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Lawmaker to Hagel: Bring Back 'Unfunded Priorities' Lists

Feb. 6, 2014 - 03:45AM   |  
By JOHN T. BENNETT   |   Comments
US Rep. Duncan Hunter wants to bring back 'unfunded priorities' lists, which went away during Robert Gates' time as Pentagon chief.
US Rep. Duncan Hunter wants to bring back 'unfunded priorities' lists, which went away during Robert Gates' time as Pentagon chief. (File)
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WASHINGTON — A hawkish GOP lawmaker wants the Pentagon to resuscitate annual wish lists of weapon systems and other items it cannot afford, a practice stifled by former Defense Secretary Robert Gates.

For years, the Defense Department irked fiscal conservatives, anti-war liberals and government watchdogs by sending to Capitol Hill “unfunded priorities” lists. The sometimes-lengthy documents featured pages and pages of items like new models of pricey weapon systems, platform upgrades and maintenance, and other things.

The wish lists often contained brief explanations of why each armed service valued the program — even though they didn’t value them enough to provide funds in their annual spending plans.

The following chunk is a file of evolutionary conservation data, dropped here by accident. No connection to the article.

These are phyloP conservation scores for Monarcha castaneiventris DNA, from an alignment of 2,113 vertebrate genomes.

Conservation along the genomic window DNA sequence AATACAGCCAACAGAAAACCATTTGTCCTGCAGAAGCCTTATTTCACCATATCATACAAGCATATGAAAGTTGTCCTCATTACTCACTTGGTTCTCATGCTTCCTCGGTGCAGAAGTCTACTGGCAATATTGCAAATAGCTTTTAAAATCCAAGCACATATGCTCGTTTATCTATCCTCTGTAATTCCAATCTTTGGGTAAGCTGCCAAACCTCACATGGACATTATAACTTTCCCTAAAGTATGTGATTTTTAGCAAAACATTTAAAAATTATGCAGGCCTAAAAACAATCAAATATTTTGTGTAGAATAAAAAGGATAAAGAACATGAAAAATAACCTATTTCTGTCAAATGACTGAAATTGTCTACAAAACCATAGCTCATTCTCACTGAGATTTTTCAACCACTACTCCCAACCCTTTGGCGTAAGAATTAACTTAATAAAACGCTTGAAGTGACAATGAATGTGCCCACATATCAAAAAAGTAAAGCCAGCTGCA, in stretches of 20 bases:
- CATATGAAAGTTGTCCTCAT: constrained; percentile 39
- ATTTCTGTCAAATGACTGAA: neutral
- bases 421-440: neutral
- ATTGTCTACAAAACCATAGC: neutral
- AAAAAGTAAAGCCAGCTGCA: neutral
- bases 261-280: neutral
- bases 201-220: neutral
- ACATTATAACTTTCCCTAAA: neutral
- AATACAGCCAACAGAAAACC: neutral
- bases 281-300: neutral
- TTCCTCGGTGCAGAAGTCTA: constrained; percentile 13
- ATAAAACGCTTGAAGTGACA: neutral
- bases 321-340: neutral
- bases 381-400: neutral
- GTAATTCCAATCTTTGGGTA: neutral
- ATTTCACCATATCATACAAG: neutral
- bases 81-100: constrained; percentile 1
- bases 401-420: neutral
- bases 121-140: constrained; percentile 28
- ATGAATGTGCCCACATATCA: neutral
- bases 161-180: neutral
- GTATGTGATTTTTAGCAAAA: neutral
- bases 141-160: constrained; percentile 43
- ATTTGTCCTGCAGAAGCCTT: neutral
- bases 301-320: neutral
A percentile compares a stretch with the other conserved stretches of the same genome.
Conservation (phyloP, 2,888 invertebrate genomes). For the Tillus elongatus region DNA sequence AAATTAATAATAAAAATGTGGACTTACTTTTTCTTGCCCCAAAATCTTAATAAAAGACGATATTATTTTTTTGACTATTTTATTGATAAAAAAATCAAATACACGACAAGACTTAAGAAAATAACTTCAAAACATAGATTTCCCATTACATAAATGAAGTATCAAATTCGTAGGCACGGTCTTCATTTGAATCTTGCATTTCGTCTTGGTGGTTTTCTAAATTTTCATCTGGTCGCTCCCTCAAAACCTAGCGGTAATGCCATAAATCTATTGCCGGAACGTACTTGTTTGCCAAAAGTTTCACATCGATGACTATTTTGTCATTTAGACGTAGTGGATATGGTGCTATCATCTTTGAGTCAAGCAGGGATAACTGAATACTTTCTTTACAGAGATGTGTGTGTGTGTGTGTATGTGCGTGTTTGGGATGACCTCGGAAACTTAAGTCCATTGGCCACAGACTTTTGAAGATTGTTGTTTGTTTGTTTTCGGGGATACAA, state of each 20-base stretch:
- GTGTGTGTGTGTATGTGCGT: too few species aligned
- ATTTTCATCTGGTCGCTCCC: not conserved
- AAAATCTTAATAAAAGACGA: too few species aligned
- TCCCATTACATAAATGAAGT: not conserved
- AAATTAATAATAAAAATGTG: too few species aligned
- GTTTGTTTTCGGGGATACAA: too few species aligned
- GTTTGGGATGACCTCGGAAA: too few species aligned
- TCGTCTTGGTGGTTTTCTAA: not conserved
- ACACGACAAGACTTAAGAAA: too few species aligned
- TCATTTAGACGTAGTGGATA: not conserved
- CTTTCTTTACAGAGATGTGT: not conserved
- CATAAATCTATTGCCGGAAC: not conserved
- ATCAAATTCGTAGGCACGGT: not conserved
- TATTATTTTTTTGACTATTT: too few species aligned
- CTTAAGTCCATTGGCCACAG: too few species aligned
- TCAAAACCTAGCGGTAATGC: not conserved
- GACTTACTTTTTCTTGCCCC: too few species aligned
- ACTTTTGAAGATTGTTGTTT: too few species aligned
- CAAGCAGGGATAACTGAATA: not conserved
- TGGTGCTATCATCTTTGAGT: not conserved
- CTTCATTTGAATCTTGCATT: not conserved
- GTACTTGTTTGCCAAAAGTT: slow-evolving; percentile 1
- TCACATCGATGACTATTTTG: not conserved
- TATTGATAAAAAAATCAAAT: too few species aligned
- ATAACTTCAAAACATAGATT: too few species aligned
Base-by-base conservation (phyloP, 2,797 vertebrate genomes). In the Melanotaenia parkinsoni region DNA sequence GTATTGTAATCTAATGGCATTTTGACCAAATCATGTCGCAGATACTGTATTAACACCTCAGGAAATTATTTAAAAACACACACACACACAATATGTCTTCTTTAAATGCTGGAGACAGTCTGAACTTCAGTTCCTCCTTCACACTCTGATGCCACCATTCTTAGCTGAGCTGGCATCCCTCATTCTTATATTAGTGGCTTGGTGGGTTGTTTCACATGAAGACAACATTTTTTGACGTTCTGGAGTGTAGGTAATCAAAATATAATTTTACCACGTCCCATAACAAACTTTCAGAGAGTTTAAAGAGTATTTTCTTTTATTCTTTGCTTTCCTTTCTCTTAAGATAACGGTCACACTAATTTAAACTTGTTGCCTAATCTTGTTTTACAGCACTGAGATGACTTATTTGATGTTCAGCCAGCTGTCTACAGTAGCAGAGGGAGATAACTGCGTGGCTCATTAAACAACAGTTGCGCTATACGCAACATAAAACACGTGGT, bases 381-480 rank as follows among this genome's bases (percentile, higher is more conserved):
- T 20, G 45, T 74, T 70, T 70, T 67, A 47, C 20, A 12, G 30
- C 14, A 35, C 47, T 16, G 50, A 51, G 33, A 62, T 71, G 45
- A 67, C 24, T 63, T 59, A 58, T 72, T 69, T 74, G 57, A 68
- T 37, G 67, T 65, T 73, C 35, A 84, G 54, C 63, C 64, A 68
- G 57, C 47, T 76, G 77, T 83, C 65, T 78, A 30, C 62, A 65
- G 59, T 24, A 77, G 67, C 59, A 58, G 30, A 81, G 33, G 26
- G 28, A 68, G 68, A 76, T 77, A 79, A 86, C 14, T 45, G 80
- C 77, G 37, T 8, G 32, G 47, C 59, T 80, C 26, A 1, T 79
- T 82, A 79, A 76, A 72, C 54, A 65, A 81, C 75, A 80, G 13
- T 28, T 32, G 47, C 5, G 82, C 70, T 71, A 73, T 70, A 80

As the Obama administration slowed the growth of the Pentagon’s yearly budget, the no-nonsense Gates killed the “unfunded” lists. Essentially, Gates found them extravagant, unnecessary, and rather silly.

Fast forward two defense secretaries. With Gates long gone, House Armed Services Committee member and Marine Corps veteran Duncan Hunter, R-Calif., wants to bring back the controversial lists.

“Until recently, Congress has had the benefit of being provided with an ‘unfunded priorities list’ from each of the service components to assist with our constitutional responsibility to authorize and appropriate funds for the defense of our nation,” Hunter wrote in a letter sent Thursday to Defense Secretary Chuck Hagel.

Gates’ stifling of the lists ended “a transparent tool that assists in fulfilling the service’s procurement needs,” states the letter, obtained by Defense News.

Hunter told Hagel, who should be familiar with the lists from his days as a member of Senate Armed Services Committee, they provided lawmakers “essential and important information about current and emerging programmatic requirements.”

What’s more, Hunter contends the lists “served to identify some of the lesser-known requirements from our combatant commanders.”

“The information derived from the list offers important details about which programs can be accelerated or receive reprogrammed funding in order to provide added value to commanders in the field,” Hunter told Hagel. “Guidance from … each of the services regarding specific capabilities and programs will be helpful in ensuring that the funds will translate into needed capabilities.”■

Email: jbennett@defensenews.com.

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